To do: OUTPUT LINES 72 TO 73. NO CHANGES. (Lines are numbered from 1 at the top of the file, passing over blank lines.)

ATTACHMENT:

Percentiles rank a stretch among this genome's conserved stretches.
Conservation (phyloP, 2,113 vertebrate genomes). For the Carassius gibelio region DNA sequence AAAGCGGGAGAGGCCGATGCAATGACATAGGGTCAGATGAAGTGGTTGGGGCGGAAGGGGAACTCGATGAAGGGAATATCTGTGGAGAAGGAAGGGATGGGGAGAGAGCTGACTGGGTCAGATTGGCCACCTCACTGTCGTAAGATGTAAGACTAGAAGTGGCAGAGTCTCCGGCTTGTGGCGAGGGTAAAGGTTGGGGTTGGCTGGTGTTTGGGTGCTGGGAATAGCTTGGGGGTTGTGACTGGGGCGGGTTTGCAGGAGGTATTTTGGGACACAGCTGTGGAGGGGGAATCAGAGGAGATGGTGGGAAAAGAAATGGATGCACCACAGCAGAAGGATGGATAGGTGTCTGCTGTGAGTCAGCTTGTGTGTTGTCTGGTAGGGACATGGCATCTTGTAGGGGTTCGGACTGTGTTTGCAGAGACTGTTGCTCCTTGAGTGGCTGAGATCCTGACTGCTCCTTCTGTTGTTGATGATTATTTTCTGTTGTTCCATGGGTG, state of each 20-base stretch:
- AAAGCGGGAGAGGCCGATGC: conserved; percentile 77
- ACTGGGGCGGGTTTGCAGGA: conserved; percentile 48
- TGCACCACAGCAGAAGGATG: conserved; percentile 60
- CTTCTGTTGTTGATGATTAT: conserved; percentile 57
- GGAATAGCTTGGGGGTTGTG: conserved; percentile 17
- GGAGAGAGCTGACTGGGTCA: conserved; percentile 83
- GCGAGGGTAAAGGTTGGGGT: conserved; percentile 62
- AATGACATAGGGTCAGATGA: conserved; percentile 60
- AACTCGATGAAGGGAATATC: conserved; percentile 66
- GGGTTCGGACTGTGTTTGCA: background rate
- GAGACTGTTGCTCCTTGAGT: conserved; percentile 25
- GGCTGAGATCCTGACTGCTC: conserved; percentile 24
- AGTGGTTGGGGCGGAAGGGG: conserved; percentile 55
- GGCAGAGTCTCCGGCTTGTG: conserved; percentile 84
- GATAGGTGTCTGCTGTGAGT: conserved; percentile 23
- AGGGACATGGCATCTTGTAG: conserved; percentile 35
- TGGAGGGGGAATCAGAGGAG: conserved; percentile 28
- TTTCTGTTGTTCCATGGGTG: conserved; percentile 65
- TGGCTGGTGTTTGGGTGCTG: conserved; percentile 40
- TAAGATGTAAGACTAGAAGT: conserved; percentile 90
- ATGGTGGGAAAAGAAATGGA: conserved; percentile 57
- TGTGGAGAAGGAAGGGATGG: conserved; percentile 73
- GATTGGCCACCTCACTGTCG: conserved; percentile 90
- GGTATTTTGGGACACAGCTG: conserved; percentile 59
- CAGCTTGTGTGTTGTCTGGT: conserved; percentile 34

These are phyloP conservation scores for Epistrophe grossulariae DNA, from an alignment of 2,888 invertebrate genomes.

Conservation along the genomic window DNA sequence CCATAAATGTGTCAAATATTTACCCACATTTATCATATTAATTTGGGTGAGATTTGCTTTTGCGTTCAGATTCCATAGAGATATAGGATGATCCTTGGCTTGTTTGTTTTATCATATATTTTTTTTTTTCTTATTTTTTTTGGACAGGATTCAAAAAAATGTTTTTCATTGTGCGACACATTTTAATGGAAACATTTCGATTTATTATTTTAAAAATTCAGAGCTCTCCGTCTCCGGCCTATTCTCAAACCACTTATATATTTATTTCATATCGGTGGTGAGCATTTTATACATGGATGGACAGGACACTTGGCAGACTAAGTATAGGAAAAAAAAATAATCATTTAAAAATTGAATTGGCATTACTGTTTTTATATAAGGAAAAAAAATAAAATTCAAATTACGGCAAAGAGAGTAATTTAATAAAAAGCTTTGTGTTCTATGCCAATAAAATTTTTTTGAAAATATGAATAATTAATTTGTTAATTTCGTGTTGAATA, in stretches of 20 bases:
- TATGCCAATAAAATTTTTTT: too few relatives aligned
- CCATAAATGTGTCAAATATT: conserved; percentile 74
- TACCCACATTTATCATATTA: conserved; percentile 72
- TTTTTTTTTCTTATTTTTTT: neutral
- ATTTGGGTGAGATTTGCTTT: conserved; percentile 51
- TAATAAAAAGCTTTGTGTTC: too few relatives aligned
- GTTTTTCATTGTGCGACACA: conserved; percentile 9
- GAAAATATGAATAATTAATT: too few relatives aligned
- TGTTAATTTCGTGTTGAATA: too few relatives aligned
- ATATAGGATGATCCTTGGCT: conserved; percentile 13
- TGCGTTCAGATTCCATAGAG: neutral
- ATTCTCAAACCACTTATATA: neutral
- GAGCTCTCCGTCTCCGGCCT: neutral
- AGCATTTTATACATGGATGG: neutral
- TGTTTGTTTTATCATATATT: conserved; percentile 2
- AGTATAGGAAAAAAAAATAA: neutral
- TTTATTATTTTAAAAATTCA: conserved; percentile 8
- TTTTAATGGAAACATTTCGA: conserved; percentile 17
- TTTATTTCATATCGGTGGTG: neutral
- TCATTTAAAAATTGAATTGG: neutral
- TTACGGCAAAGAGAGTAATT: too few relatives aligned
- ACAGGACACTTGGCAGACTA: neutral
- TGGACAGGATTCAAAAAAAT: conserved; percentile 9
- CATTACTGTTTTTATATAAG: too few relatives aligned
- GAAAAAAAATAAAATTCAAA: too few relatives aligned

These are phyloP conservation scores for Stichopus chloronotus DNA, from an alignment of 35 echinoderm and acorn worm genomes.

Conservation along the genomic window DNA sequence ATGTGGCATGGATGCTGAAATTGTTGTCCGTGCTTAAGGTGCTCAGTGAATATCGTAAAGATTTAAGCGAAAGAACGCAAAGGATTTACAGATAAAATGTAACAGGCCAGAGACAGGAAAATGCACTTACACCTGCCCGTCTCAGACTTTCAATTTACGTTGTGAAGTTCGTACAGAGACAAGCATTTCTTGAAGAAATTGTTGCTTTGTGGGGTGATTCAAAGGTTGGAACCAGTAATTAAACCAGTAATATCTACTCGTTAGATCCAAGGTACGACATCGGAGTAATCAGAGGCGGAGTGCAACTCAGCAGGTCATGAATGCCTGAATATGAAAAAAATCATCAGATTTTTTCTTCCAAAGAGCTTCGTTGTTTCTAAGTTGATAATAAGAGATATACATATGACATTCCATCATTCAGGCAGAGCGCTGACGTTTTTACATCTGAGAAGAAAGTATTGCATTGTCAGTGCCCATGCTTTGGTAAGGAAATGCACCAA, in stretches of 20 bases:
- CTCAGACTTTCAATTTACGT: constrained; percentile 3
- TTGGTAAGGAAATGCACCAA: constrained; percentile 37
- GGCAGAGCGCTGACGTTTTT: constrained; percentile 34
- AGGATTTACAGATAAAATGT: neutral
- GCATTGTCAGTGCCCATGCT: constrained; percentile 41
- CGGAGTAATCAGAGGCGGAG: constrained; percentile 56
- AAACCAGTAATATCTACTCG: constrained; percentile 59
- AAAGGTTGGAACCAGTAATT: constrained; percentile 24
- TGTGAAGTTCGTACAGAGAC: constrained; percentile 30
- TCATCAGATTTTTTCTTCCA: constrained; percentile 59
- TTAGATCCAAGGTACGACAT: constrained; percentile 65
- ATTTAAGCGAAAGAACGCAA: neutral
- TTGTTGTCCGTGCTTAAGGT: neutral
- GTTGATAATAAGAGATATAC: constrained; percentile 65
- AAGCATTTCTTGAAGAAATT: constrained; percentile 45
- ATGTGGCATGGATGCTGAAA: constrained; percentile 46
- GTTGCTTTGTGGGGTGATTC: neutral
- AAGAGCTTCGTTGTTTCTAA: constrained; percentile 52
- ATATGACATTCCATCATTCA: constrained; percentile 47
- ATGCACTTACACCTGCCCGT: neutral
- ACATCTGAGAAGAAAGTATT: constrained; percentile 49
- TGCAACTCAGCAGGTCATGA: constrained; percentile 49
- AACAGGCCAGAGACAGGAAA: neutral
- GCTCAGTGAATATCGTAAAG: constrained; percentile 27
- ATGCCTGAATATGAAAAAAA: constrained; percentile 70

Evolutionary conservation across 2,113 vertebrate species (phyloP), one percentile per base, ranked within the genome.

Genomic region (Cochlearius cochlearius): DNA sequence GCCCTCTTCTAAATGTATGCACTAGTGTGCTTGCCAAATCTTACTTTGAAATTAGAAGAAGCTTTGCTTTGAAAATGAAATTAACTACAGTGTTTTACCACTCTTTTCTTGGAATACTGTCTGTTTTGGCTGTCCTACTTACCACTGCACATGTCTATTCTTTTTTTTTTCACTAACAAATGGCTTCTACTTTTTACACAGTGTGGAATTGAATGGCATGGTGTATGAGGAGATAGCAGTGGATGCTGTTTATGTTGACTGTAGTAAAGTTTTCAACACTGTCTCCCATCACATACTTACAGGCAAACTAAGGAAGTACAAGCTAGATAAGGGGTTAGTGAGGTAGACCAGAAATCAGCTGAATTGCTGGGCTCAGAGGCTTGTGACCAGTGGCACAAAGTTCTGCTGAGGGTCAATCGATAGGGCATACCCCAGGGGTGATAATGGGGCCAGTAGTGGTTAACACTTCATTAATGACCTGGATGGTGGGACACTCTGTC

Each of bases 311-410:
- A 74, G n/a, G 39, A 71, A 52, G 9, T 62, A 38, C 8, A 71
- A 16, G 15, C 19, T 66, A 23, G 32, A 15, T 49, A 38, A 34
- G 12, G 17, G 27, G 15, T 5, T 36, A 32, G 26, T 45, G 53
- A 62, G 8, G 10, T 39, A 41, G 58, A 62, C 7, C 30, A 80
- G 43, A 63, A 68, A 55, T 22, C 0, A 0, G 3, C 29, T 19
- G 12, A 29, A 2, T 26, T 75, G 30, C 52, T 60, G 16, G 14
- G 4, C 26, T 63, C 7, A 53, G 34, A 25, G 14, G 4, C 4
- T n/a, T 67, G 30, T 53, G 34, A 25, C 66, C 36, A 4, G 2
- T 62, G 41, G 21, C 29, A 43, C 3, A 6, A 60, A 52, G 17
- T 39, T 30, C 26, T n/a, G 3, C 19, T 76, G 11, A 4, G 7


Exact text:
- ATGTGGCATGGATGCTGAAA: constrained; percentile 46
- GTTGCTTTGTGGGGTGATTC: neutral